Postdoc Spotlight: Oded Elazar

Get to know Oded Elazar, a detective who seeks clues from rocks as he works to understand geological history.
Oded Elazar working in the lab
Oded Elazar holds diamonds in his palm

Q:    What is your general area of study?

I am a geologist with a combined emphasis in experimental petrology and geochemistry.  I study the geochemistry of the Earth’s mantle, and more specifically a special part of the mantle called the lithospheric mantle. My expertise in experimental petrology involves conducting laboratory experiments that are designed to reproduce the conditions under which minerals and rocks are formed. Since we have no means of directly observing or measuring these processes in the Earth’s mantle, these experiments allow us to construct models that indirectly give us information about the composition and structure of deep Earth. My geochemical interests center around the role of mantle-derived melts in the chemical modification of Earth. At Carnegie, I am currently utilizing what we call non-traditional stable isotopes as new proxies in deciphering the geological history of Earth. 

Q:    What is the coolest thing you’ve worked on so far in your career? 

Experimental petrology is really cool because we can literally make our own rocks in the lab—from scratch—by mixing powders and putting them under high pressure and high temperature. We then study how these artificial rocks respond to specific circumstances in a controlled environment, and this allows us to make inferences about the behavior of natural rocks and their formation.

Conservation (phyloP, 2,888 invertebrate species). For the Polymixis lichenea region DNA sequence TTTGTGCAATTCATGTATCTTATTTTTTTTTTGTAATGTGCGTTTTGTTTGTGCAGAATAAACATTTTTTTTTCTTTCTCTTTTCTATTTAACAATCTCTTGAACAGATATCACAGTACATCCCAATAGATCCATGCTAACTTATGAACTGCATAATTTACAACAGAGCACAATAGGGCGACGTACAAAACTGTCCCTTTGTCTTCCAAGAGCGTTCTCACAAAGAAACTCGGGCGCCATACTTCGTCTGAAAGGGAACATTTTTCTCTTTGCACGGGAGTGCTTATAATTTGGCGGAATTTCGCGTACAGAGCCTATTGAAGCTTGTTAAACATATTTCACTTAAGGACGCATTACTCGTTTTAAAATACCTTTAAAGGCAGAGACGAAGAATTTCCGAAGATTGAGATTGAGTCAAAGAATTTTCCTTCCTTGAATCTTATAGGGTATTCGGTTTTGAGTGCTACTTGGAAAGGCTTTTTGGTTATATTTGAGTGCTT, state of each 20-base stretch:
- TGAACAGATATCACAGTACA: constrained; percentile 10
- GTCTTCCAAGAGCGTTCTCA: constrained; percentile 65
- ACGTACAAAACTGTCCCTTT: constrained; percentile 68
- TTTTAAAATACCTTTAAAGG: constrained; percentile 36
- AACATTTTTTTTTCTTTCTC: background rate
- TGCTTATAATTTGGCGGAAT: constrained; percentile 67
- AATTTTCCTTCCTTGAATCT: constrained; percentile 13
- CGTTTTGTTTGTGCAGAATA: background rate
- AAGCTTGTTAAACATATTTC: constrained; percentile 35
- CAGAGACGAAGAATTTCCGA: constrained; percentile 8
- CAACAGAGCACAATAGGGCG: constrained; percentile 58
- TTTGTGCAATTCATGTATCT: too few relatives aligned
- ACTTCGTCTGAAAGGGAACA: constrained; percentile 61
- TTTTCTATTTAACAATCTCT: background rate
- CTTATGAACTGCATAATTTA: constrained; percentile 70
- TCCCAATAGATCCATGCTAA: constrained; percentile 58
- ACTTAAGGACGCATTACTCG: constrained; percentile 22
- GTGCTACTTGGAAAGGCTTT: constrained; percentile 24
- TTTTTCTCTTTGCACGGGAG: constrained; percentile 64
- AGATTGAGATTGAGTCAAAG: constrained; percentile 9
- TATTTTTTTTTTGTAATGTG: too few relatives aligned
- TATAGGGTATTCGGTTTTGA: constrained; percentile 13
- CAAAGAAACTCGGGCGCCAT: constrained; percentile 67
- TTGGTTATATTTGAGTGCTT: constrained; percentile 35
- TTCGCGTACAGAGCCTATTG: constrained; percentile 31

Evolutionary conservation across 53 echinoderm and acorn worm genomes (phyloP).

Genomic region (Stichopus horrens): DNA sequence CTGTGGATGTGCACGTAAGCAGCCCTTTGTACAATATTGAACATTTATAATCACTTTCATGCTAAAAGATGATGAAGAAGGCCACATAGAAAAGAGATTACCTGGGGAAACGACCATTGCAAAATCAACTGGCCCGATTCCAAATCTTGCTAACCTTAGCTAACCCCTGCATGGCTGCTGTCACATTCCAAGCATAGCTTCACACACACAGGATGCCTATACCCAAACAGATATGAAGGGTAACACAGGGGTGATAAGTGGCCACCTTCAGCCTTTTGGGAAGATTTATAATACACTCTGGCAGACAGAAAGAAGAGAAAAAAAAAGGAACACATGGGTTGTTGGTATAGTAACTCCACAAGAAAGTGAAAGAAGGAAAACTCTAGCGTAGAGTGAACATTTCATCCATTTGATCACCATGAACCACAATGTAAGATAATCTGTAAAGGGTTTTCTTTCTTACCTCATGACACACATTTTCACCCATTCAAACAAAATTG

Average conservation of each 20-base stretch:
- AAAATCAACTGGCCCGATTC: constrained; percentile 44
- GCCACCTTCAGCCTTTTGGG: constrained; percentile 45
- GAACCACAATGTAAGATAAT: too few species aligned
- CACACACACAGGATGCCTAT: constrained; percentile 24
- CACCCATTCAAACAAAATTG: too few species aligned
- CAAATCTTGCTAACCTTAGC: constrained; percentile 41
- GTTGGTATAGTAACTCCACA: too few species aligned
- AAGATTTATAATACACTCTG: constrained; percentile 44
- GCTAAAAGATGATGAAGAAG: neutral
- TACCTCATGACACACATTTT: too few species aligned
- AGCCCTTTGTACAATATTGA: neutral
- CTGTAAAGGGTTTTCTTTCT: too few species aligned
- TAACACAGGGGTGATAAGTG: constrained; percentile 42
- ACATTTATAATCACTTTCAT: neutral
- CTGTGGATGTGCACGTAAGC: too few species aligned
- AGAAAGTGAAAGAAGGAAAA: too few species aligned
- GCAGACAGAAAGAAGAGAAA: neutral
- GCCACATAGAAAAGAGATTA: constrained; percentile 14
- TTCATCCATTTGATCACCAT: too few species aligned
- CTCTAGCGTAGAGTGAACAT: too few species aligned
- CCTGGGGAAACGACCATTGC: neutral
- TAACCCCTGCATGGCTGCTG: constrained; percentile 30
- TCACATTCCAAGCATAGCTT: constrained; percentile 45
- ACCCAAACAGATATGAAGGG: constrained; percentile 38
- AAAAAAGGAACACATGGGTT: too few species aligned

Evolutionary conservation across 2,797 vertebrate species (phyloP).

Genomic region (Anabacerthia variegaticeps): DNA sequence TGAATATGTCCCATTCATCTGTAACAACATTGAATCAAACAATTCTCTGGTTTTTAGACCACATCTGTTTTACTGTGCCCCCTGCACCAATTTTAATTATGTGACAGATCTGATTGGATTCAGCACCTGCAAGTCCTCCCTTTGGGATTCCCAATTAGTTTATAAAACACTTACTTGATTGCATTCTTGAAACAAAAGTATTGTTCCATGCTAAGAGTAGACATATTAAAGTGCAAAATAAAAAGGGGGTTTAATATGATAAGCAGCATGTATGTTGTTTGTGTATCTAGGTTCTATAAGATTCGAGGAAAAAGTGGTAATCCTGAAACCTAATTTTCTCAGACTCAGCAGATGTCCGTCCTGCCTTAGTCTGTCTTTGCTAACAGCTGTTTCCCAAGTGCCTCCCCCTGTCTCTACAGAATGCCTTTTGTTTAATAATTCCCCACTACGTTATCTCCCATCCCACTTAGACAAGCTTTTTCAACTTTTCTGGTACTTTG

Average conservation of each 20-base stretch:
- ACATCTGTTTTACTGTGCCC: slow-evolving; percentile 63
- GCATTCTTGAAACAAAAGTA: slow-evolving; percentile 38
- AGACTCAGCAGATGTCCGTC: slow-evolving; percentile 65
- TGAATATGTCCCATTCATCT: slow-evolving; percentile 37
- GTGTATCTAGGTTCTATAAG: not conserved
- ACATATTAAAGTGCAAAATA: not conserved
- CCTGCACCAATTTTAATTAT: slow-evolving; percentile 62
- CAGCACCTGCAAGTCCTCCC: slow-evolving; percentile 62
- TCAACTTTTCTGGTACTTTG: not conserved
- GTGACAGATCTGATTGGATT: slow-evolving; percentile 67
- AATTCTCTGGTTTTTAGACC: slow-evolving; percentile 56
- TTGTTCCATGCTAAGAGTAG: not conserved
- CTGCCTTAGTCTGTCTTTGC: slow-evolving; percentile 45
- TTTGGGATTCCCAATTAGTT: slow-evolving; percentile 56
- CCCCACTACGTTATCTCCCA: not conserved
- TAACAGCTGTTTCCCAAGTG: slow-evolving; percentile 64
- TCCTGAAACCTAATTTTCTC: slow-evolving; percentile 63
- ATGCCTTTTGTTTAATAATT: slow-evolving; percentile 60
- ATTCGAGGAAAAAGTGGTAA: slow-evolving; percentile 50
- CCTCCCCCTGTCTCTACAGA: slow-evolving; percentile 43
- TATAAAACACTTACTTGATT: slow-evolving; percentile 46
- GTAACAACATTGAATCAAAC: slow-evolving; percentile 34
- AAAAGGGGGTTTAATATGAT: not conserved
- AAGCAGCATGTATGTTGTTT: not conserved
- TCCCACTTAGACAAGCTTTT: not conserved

With experimental petrology, you design an experiment with an answer in mind and try to prove your theory. As a geologist, it’s the opposite. I become a detective seeking the answers. I look to rocks to give me certain clues that allow me to make a coherent story about the geological history of a certain area.

I am especially interested in diamonds, and more specifically inclusion-bearing diamonds which diamond dealers often regard as less `precious', because they dont strictly follow the four C’s (Color, Cut, Carat, and Clarity). When most people think about diamonds they think about clear, brilliant cut stones, but for geologists, diamonds with inclusions (little pieces of other rocks, minerals and fluids) are more valuable than the most flawless cut stone. As the inclusions trapped inside the diamond are protected in a very hard sphere, that is chemically inert, they offer a “pristine” look into the dynamics of Earth’s mantle.